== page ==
Caught in the middle of a zombie outbreak, your team is bunkered in a fort. A rescue team is on its way and you must stay alive until they make contact. Work together to build barriers and fight off the undead hordes until help arrives!
How will you fair against killer robots and drones?
You and your team are sent to investigate a secret military space station that has gone dark. Fight your way through killer robots, rogue drones and merciless gun turrets to reclaim the high-tech military black-site. How will you fair against AI?
Be prepared to have your reality turned upside down in Engineerium!
You are transformed into an ethereal, ancient alien, who must work with your clan to ascend through a mind-bending, mystical world to be reunited with your tribe. Be prepared to have your reality turned upside down!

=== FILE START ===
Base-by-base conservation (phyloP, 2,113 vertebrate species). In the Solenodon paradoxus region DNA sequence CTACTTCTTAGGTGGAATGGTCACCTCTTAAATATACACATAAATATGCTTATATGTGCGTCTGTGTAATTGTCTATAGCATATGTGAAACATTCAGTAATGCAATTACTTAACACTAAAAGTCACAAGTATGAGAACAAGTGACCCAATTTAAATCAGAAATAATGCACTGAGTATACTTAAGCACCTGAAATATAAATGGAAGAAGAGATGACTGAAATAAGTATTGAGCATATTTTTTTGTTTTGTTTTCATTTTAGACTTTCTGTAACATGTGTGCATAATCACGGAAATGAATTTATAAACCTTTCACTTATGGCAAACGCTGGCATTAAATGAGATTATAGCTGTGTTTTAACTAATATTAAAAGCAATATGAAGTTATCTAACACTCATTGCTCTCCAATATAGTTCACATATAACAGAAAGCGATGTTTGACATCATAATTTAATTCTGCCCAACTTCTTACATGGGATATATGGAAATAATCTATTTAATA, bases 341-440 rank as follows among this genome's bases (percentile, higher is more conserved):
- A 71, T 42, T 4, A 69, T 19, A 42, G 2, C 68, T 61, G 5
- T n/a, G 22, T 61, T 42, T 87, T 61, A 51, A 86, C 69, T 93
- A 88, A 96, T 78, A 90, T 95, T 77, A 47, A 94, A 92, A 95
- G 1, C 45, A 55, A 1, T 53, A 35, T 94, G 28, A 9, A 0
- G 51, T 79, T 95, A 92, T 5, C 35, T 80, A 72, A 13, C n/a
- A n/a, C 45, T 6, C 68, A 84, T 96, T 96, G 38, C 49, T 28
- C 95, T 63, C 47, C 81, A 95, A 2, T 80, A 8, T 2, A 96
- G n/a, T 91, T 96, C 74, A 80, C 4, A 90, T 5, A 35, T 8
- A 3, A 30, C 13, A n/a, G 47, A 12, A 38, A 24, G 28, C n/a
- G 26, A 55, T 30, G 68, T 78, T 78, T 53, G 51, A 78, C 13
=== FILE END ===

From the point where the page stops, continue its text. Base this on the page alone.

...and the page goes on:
The Walking Dead franchise draws big business for everyone involved. It only makes sense that game developers would scramble to snatch a piece of that pie. There’s a few TWD games already out in the world, namely the tension-ridden series from Telltale Games and it’s spin-offs, A New Frontier and Michonne. Telltale teamed up with Zen Studios to produce The Walking Dead Pinball, which allows players to play pinball on location maps from Telltale’s main TWD game, including the addition of player choice to determine the ongoing story. Scopely released its addition to the franchise in 2015 with The Walking Dead: Road to Survival—a game recently plagued with glitches which inspired spending freezes from dedicated players and several intense press releases from the developer promising to do better for the game’s devoted fan base.